JUUL is one of the fastest growing vaping companies, with its main customer base being young adults. For many years, the company has been steadily raising the nicotine content of its e-cigarettes, with little scrutiny.
Now, a report has been published stating that the company has undone decades of public health messages and campaigns that have tried to keep children and teenagers away from nicotine.
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The report, which was written by a team at Stanford University and led by Dr. Robert Jackler, was published in the latest issue of the BMJ journal Tobacco Control, entitled, “Nicotine arms race: JUUL and the high-nicotine product market.”
The company initially used 1 to 2 percent nicotine refills, but quickly increased this to 5 percent, spurring other vaping companies to raise their nicotine levels too.
The effect of this has been huge. Now, almost all refills contain 5 to 7 percent nicotine.
When Juul came out with very high-nicotine electronic cigarettes, it triggered a nicotine arms race amongst competitive companies seeking to emulate the success of Juul.
Dr. Robert Jackler, Lead Author
A 5 percent pod delivers the same amount of nicotine as a packet of cigarettes, write the authors of the study. Jackler explained that such high amounts of nicotine may “be a benefit to addicted adult smokers,” who were trying to quit smoking, “but it also makes it potently addictive to nicotine-naive teenagers.”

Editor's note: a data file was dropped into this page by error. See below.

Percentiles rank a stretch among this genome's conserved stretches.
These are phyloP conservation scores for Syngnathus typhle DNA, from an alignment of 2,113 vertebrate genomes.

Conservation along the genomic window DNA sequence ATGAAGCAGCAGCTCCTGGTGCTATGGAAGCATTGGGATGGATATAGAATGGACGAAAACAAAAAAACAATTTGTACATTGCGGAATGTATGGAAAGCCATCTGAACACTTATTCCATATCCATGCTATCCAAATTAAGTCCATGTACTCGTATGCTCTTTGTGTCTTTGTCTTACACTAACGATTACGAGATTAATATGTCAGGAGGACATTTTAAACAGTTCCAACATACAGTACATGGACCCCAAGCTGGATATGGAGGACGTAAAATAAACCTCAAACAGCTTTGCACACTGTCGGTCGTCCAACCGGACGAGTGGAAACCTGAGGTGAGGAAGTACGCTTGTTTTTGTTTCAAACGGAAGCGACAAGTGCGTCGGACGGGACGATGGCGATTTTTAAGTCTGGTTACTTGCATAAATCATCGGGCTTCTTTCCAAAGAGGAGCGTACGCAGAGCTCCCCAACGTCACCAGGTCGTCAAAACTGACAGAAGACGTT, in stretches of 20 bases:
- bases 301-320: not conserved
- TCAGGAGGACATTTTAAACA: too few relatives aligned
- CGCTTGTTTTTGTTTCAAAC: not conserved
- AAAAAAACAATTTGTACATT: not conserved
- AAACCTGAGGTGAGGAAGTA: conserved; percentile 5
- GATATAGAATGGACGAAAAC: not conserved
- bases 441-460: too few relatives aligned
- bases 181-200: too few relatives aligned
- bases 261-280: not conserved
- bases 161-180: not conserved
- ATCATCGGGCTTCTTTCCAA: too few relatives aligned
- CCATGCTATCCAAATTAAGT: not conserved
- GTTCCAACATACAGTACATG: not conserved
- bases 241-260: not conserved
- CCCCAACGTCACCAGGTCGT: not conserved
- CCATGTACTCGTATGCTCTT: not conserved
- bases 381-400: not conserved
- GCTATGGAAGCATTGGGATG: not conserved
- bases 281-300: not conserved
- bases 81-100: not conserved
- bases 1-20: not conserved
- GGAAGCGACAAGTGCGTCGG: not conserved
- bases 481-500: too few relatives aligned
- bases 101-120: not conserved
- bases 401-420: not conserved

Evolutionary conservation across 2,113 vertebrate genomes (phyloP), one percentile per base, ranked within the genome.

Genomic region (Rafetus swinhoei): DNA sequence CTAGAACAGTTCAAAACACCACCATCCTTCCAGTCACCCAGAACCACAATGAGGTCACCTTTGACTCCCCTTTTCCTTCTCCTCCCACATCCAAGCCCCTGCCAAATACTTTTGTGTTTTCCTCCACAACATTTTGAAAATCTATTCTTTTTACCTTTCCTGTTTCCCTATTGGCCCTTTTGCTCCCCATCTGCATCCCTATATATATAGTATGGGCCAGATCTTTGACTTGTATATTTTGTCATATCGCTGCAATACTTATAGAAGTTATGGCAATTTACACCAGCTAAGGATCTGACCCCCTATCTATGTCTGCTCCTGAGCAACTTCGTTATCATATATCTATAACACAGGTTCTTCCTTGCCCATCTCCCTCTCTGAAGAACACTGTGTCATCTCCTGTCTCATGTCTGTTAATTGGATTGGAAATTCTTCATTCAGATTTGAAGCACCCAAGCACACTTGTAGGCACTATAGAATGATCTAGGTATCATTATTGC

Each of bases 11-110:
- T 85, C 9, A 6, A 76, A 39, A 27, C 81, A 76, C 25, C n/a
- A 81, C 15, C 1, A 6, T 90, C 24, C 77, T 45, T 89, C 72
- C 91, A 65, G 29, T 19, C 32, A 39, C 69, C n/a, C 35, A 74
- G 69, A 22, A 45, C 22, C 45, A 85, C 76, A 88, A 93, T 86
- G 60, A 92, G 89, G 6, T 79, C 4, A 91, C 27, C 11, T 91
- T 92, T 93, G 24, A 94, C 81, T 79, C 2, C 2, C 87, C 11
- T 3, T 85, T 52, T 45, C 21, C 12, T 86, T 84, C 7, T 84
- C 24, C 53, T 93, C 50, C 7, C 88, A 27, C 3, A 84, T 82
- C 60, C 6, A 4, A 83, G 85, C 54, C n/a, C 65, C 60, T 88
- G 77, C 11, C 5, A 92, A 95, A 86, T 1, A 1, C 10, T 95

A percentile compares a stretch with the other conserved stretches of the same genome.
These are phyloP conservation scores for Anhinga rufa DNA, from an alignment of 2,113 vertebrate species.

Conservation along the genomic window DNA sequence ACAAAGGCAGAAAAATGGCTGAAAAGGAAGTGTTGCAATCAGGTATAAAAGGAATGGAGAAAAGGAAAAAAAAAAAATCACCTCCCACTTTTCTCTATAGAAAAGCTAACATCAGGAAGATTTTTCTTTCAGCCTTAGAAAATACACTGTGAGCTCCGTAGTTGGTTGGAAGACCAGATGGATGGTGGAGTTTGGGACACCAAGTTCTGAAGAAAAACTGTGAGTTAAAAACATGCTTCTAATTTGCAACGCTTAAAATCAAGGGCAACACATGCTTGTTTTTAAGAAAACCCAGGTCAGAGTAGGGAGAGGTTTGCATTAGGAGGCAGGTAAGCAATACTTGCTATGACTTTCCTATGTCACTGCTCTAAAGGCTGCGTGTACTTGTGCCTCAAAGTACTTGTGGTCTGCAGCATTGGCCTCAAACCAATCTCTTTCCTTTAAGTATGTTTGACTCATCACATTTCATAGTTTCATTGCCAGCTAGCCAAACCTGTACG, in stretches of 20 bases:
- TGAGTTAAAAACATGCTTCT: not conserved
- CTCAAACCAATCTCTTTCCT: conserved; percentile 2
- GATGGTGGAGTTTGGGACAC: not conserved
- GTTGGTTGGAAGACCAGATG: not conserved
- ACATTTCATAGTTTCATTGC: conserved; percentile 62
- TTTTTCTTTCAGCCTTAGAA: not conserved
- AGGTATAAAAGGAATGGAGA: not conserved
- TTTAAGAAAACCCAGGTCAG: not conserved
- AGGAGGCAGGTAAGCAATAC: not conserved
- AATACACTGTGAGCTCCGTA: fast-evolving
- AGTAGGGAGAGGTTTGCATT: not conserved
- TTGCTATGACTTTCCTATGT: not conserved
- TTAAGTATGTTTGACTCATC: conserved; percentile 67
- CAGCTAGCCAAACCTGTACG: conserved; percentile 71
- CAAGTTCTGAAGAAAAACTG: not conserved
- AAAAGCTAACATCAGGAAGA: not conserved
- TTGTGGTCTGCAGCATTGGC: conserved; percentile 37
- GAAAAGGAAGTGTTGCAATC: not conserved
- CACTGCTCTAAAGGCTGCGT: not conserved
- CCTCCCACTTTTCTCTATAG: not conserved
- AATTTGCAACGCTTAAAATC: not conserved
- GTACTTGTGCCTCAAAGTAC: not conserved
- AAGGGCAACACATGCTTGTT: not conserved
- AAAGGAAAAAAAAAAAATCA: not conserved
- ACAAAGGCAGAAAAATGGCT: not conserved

There is a steady rise in vaping among teenagers in the US and health advocates are calling for the US Food and Drug Administration to enforce stricter laws and regulations.
In a statement released in 2017, the FDA said it is, “committed to encouraging innovations that have the potential to make a notable public health difference and inform policies and efforts that will best protect kids and help smokers quit cigarettes.”
Juul spokeswoman, Victoria Davis said, “As part of our commitment to prevent underage use, we are taking swift and decisive action against counterfeit and infringing products.”